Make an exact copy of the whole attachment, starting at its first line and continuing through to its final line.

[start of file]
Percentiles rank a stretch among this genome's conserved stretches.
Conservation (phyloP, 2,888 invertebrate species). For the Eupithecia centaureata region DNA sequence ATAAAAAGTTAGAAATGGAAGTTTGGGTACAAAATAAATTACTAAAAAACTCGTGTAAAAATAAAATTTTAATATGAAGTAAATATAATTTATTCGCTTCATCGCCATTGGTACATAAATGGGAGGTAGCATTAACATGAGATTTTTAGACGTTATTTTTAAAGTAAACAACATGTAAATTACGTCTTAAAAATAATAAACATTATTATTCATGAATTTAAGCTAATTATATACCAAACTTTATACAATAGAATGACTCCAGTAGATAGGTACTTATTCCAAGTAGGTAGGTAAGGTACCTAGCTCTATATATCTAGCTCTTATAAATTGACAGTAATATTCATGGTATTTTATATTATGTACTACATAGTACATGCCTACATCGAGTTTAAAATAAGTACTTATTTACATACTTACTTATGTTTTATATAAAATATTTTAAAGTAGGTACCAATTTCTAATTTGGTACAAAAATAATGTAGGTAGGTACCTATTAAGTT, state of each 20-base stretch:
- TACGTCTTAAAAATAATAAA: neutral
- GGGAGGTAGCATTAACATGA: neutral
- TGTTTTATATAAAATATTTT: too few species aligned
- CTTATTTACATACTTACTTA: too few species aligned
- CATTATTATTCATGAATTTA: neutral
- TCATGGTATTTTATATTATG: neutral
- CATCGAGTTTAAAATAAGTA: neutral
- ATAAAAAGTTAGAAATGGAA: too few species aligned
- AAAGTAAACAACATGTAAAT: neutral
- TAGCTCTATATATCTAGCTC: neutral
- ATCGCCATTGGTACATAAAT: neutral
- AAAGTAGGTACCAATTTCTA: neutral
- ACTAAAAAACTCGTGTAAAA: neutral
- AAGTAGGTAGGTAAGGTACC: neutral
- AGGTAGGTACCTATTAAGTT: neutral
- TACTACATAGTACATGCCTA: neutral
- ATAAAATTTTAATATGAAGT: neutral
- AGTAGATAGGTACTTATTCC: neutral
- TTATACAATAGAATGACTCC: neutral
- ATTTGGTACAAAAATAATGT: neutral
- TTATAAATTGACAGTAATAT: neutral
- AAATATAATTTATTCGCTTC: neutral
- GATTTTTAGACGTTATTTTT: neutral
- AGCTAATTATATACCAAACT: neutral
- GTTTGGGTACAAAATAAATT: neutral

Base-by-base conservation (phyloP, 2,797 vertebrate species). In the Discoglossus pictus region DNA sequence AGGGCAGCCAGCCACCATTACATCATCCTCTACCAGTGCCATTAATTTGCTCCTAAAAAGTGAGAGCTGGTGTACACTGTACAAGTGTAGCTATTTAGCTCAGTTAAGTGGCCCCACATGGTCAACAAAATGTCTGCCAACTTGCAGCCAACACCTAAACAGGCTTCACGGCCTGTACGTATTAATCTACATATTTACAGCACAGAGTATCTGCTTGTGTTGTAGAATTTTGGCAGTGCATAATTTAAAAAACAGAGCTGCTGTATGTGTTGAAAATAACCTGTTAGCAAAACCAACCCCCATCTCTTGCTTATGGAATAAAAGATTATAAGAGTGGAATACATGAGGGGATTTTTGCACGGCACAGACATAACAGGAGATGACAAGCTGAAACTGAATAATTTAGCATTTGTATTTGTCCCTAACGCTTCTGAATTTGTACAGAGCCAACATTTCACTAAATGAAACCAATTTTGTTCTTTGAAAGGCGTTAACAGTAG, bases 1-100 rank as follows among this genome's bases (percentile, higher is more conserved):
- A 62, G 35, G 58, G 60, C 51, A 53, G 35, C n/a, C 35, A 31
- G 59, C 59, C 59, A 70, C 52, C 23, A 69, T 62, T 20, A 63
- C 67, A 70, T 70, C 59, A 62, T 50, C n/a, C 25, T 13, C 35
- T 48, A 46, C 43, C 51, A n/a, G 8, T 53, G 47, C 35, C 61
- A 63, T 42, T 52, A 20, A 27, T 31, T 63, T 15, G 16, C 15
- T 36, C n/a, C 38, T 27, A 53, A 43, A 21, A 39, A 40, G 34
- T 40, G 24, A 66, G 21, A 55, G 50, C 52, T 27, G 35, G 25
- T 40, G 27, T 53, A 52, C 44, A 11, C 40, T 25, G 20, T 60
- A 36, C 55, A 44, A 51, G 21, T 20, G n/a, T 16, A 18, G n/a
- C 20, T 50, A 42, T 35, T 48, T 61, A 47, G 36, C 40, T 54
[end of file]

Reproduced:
Percentiles rank a stretch among this genome's conserved stretches.
Conservation (phyloP, 2,888 invertebrate species). For the Eupithecia centaureata region DNA sequence ATAAAAAGTTAGAAATGGAAGTTTGGGTACAAAATAAATTACTAAAAAACTCGTGTAAAAATAAAATTTTAATATGAAGTAAATATAATTTATTCGCTTCATCGCCATTGGTACATAAATGGGAGGTAGCATTAACATGAGATTTTTAGACGTTATTTTTAAAGTAAACAACATGTAAATTACGTCTTAAAAATAATAAACATTATTATTCATGAATTTAAGCTAATTATATACCAAACTTTATACAATAGAATGACTCCAGTAGATAGGTACTTATTCCAAGTAGGTAGGTAAGGTACCTAGCTCTATATATCTAGCTCTTATAAATTGACAGTAATATTCATGGTATTTTATATTATGTACTACATAGTACATGCCTACATCGAGTTTAAAATAAGTACTTATTTACATACTTACTTATGTTTTATATAAAATATTTTAAAGTAGGTACCAATTTCTAATTTGGTACAAAAATAATGTAGGTAGGTACCTATTAAGTT, state of each 20-base stretch:
- TACGTCTTAAAAATAATAAA: neutral
- GGGAGGTAGCATTAACATGA: neutral
- TGTTTTATATAAAATATTTT: too few species aligned
- CTTATTTACATACTTACTTA: too few species aligned
- CATTATTATTCATGAATTTA: neutral
- TCATGGTATTTTATATTATG: neutral
- CATCGAGTTTAAAATAAGTA: neutral
- ATAAAAAGTTAGAAATGGAA: too few species aligned
- AAAGTAAACAACATGTAAAT: neutral
- TAGCTCTATATATCTAGCTC: neutral
- ATCGCCATTGGTACATAAAT: neutral
- AAAGTAGGTACCAATTTCTA: neutral
- ACTAAAAAACTCGTGTAAAA: neutral
- AAGTAGGTAGGTAAGGTACC: neutral
- AGGTAGGTACCTATTAAGTT: neutral
- TACTACATAGTACATGCCTA: neutral
- ATAAAATTTTAATATGAAGT: neutral
- AGTAGATAGGTACTTATTCC: neutral
- TTATACAATAGAATGACTCC: neutral
- ATTTGGTACAAAAATAATGT: neutral
- TTATAAATTGACAGTAATAT: neutral
- AAATATAATTTATTCGCTTC: neutral
- GATTTTTAGACGTTATTTTT: neutral
- AGCTAATTATATACCAAACT: neutral
- GTTTGGGTACAAAATAAATT: neutral

Base-by-base conservation (phyloP, 2,797 vertebrate species). In the Discoglossus pictus region DNA sequence AGGGCAGCCAGCCACCATTACATCATCCTCTACCAGTGCCATTAATTTGCTCCTAAAAAGTGAGAGCTGGTGTACACTGTACAAGTGTAGCTATTTAGCTCAGTTAAGTGGCCCCACATGGTCAACAAAATGTCTGCCAACTTGCAGCCAACACCTAAACAGGCTTCACGGCCTGTACGTATTAATCTACATATTTACAGCACAGAGTATCTGCTTGTGTTGTAGAATTTTGGCAGTGCATAATTTAAAAAACAGAGCTGCTGTATGTGTTGAAAATAACCTGTTAGCAAAACCAACCCCCATCTCTTGCTTATGGAATAAAAGATTATAAGAGTGGAATACATGAGGGGATTTTTGCACGGCACAGACATAACAGGAGATGACAAGCTGAAACTGAATAATTTAGCATTTGTATTTGTCCCTAACGCTTCTGAATTTGTACAGAGCCAACATTTCACTAAATGAAACCAATTTTGTTCTTTGAAAGGCGTTAACAGTAG, bases 1-100 rank as follows among this genome's bases (percentile, higher is more conserved):
- A 62, G 35, G 58, G 60, C 51, A 53, G 35, C n/a, C 35, A 31
- G 59, C 59, C 59, A 70, C 52, C 23, A 69, T 62, T 20, A 63
- C 67, A 70, T 70, C 59, A 62, T 50, C n/a, C 25, T 13, C 35
- T 48, A 46, C 43, C 51, A n/a, G 8, T 53, G 47, C 35, C 61
- A 63, T 42, T 52, A 20, A 27, T 31, T 63, T 15, G 16, C 15
- T 36, C n/a, C 38, T 27, A 53, A 43, A 21, A 39, A 40, G 34
- T 40, G 24, A 66, G 21, A 55, G 50, C 52, T 27, G 35, G 25
- T 40, G 27, T 53, A 52, C 44, A 11, C 40, T 25, G 20, T 60
- A 36, C 55, A 44, A 51, G 21, T 20, G n/a, T 16, A 18, G n/a
- C 20, T 50, A 42, T 35, T 48, T 61, A 47, G 36, C 40, T 54